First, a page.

He always felt safe with a gun in his hands. Back home anyway. Russ was from a rural part of South Carolina. A place where you could brush the humidity away from your face with your hand and drink down sweet tea in glasses so big, it cooled your toes. He was not exactly out of his element here, in the woods, was all it was. Just different woods than the ones on the edge of the farm. In a different country. Instead of shooting squirrels with a .22, he had an M-16 and was trained to shoot anything.
Russ was usually on a listening post somewhere. He liked the listening posts more than the observation posts. He could blend in with the trees and just daydream his time away, but snap back as soon as some out of the ordinary sound intruded his thoughts. He was gifted like that.
His favorite place was to be back home maybe listening to his mother talk to his grandmother on the phone. They only live a couple of miles away from each other. But each day, right after lunch, (which dad called dinner), she would call. Mom would talk to her for thirty minutes or so. His mother's southern accent was thick. So thick, visiting Yankees, (who would stop at the roadside stand by the highway in front of the house), would often ask her to repeat things. Russ could hear his grandmother on the other end of the line. He couldn't make out what she was saying, but he could hear her high pitched voice. It always sounded like she was complaining about something. She probably was. He often wished he could hear her complain now.
Russ had his license, but he didn't have a car. Just an old Honda 350 motorcycle. He bought the motorcycle from one of his dad's friends, Mr Jenkins, for $50. Mr Jenkins' wife didn't like her husband riding it. It seemed too good of a bike for $50, but that was the price. It was also what Russ had saved up. His dad had a truck, but that was mostly for farm use. Maybe going in to town a couple of times a month. His dad would always let Russ drive to town. But he never let him take it on a date. That was ok. Russ would ride his motorcycle to the drive in and park in back. He would take a blanket and sit on the ground and watch the movie.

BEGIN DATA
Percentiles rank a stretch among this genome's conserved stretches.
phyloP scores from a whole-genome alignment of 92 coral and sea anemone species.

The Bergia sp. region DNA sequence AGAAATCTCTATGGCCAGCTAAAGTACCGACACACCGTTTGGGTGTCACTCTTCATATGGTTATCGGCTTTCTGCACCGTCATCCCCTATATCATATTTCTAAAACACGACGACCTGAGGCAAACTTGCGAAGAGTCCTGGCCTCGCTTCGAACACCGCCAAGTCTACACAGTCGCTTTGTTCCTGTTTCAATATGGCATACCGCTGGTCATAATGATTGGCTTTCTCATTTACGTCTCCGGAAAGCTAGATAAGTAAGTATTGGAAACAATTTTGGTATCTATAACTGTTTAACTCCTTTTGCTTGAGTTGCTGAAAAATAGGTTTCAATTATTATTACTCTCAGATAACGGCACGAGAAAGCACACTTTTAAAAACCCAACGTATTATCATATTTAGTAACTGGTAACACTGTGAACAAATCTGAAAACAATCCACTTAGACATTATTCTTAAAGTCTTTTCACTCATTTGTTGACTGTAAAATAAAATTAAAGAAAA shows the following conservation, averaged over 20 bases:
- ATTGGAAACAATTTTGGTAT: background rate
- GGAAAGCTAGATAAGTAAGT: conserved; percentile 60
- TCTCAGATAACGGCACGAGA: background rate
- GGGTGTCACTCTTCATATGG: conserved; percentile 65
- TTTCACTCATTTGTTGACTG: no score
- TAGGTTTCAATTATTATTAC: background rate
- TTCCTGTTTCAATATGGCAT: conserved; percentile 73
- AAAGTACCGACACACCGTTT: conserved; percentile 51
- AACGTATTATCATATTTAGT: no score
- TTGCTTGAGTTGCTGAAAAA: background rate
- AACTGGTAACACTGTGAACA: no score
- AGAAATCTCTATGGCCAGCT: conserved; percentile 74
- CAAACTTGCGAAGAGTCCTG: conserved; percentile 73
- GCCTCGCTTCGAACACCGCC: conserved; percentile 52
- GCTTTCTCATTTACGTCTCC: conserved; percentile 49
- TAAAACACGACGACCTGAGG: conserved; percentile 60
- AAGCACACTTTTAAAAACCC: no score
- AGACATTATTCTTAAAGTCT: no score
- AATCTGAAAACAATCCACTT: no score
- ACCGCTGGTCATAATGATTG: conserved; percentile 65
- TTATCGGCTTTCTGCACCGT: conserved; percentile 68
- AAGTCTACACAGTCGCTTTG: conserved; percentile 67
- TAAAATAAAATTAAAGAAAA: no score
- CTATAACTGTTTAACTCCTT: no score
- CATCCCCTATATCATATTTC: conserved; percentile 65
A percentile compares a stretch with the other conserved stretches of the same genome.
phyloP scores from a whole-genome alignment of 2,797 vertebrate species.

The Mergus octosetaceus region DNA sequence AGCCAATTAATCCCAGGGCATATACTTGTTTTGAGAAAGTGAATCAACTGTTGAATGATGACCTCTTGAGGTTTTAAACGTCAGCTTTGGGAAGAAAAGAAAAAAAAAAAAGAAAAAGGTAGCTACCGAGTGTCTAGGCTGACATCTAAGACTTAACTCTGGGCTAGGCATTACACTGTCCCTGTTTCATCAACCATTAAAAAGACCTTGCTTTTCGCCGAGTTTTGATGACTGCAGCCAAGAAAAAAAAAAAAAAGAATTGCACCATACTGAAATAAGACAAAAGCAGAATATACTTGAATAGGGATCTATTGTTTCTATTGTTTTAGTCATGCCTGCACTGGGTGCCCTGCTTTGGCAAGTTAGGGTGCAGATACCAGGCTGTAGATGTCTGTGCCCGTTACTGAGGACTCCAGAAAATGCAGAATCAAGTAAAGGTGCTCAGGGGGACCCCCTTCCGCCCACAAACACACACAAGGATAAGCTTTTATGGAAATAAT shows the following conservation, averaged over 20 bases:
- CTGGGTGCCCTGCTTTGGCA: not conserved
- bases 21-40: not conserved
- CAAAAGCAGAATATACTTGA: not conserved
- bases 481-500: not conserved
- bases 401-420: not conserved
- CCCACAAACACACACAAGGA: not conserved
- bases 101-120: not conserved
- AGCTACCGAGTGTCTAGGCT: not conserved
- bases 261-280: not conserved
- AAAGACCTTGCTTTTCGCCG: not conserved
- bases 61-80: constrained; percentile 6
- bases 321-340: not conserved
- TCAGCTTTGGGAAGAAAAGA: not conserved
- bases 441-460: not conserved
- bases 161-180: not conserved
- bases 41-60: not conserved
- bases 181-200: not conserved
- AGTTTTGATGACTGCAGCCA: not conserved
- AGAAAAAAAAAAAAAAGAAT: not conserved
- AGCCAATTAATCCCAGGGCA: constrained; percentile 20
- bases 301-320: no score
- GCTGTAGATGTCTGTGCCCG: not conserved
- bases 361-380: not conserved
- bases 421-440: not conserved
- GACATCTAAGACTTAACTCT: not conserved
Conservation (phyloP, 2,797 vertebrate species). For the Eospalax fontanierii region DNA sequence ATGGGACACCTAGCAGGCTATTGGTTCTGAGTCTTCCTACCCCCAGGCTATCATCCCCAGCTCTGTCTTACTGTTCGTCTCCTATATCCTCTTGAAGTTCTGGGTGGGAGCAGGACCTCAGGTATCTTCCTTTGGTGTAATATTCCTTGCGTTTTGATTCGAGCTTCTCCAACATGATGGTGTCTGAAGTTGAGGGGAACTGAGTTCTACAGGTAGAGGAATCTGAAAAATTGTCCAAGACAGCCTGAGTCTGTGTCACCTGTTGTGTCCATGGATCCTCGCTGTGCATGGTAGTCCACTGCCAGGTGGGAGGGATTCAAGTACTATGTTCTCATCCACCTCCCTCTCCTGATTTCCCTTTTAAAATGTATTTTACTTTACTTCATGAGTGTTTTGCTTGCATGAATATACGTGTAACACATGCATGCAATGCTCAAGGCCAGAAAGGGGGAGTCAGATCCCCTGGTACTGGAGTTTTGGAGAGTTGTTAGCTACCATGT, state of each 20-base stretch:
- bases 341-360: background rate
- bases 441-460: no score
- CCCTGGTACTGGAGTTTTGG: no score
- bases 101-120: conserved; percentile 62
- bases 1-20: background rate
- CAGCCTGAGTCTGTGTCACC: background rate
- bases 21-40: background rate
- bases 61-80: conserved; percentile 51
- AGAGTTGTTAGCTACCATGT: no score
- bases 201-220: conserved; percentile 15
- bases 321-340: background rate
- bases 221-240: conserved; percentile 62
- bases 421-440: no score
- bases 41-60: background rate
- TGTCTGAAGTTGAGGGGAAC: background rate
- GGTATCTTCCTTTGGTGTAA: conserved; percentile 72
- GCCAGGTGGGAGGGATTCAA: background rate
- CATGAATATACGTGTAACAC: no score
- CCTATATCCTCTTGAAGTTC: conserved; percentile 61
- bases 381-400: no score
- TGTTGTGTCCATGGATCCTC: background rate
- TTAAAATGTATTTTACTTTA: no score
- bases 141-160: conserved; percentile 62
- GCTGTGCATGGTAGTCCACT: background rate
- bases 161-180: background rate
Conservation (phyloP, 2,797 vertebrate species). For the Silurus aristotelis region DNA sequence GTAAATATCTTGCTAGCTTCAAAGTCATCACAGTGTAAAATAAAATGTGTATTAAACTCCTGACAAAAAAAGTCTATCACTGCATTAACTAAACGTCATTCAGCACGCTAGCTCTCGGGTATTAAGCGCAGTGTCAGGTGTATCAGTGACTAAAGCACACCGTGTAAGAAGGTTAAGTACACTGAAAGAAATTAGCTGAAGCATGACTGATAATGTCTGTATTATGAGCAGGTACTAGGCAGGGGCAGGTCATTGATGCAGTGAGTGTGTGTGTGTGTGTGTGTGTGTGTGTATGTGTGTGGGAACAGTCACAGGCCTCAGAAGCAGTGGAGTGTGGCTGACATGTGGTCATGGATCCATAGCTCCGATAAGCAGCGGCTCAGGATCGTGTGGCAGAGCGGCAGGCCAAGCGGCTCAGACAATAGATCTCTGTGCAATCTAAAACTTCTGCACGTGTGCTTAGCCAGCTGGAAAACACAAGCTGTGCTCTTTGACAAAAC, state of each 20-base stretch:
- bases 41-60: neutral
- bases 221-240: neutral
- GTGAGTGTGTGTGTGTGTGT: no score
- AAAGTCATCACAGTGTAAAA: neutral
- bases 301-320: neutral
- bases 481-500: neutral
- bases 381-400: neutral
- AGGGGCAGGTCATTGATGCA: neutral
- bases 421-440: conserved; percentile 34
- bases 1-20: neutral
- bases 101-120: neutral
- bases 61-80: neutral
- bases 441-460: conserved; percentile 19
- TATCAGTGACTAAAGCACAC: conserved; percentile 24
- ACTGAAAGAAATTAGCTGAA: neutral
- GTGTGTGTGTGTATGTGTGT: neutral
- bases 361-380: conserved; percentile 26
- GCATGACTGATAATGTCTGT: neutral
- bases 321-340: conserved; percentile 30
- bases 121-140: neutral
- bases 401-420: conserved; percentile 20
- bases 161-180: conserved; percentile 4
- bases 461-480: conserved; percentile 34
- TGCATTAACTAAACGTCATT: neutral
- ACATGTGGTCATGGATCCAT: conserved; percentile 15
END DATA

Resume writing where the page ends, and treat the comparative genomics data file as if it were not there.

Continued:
Sometimes he would go to Red's filling station. His friends usually met there. They would open those little plastic packs of peanuts and dump them into cokes. Except Van. He liked his in Dr Pepper. They would sit and talk about the girls in town, while drinking the goober filled sodas. Girls that Russ never really cared to know before he left. All but “Chairs.” At least that is what everyone called her. Her name was Charity. She was really the only girl Russ cared about. Russ had different dreams about Chairs back then. Before he was here. She and Russ had been friends for... well, he couldn't remember a time when they weren't friends. They went out a couple of times in high school. When they needed a date for something. And to the prom in old man Walker's barn. But they were best friends and that was all. Until the day Russ left for boot camp. Chairs was there and the last to say goodbye. She hugged his neck tightly and kissed him on the cheek. Like a song he once heard, she whispered, “Please come home to me. We were meant to be.” When he looked at her, as he walked away, he saw the tears in her eyes. It made him feel like he had to come home. A feeling he tried to remember everyday since.
Sometimes it rained, back home. He could smell it long before it got there. Looking west, he could see the sky turning gray and the rain moving towards the house. It would rain hard and bring a clean peace to the farm. Unlike the rain here. The rain here fell hard. It made a lot of noise. It was more than sometimes. It was more than most of the time.
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